JOHN McGlynn collected the SPFL Championship Manager of the Month for December, praising his youthful players at Livingston and sparing a thought for the crop of young talent being pushed to the limit at his previous club Hearts.
As Hearts struggle at the foot of the Premiership, with a transfer embargo and no choice but to field young players, former manager McGlynn said: “There is no doubt it cannot be healthy. It is not normal for that to happen. Hopefully, there is not a great deal of damage done and the players do learn and pick up from the experiences of having played at this level for an entire season. You just hope they will benefit rather than suffer from it.”
Mental pressure may be damaging, with McGlynn adding: “There is a difference between just going out and playing football with your mates down the park every week and playing in front of 13,000. There are a lot of pressures and demands, even though the Hearts fans have been tremendously supportive.
“There is an expectancy and a pressure that comes on you and the manager hasn’t been able to take the players out and relieve that pressure. It is great to be playing every week but there’s no doubt any manager would have given some of these players a rest if they had the opportunity to do that.”
Asked if young players can handle the pressure, McGlynn said: “It depends how mentally strong you are and some will handle it differently. It will come down to individuals. People could suffer from it if they have had a really bad experience or a particularly bad game. They could close up, tense up. It could affect them. It could have a long-term impact on their career. I am not saying that will definitely happen but it could. I am not qualified to say definitely… you would need a psychiatrist or a social worker to do that. This is a unique situation and nobody knows where it could go. It could either make or break them.”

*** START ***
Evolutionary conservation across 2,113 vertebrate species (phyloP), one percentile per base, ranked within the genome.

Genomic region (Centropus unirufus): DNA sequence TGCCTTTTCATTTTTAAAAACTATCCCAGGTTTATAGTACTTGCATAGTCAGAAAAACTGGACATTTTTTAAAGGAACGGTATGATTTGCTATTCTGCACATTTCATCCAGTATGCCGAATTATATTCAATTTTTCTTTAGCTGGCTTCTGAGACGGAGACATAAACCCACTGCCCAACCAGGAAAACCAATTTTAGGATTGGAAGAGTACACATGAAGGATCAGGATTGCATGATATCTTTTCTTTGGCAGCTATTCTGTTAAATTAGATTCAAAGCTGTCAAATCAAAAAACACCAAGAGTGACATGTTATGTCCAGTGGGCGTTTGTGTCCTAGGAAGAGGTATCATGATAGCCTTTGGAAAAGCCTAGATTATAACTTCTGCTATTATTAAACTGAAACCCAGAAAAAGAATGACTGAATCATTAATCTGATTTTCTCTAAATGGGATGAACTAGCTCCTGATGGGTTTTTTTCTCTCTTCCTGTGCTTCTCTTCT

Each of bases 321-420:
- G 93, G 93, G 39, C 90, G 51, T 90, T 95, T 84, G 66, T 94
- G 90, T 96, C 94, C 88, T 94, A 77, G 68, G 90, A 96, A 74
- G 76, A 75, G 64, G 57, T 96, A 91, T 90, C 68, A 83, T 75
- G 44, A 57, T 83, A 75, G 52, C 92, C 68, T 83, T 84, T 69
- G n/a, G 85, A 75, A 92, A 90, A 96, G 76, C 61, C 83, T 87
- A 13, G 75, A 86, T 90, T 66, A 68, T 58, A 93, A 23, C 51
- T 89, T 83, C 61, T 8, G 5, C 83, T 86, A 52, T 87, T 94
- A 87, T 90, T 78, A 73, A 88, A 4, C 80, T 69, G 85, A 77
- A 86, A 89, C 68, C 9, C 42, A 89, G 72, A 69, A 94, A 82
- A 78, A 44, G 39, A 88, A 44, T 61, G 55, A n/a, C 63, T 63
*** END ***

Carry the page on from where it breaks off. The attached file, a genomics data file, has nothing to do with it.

McGlynn also spoke about Hearts’ assistant manager Billy Brown’s departure, saying: “I’ve known Billy for a long time and I would not have had the chance to come in and do what I have done in football if it was not for him and Jim Jefferies. I have got the greatest respect for Billy, he has been in the game a long time and I am sure he would have wanted to be beside Gary Locke to give him all the help he could. I have no doubt he will be missed. Lockey will naturally be disappointed to have lost his right-hand man.”
Two wins and two draws in December aided Livingston’s push towards a promotion play-off place, but their hopes of being involved at the end of the season hinge on whether three key players remain in West Lothian. Coll Donaldson, Stefan Scougall and Marc McNulty are all being pursued by English sides and McGlynn said: “Losing two would have a drastic effect on the team as no matter who I replace them with it will not be like for like.
“Scougall and McNulty are mentioned in virtually every transfer window and, even though they are on long-term contracts, if we get a good offer they will move on. Donaldson is slightly different but maybe the greatest of the lot in terms of potential. I do think he can play for Scotland one day if he stays clear of injuries.”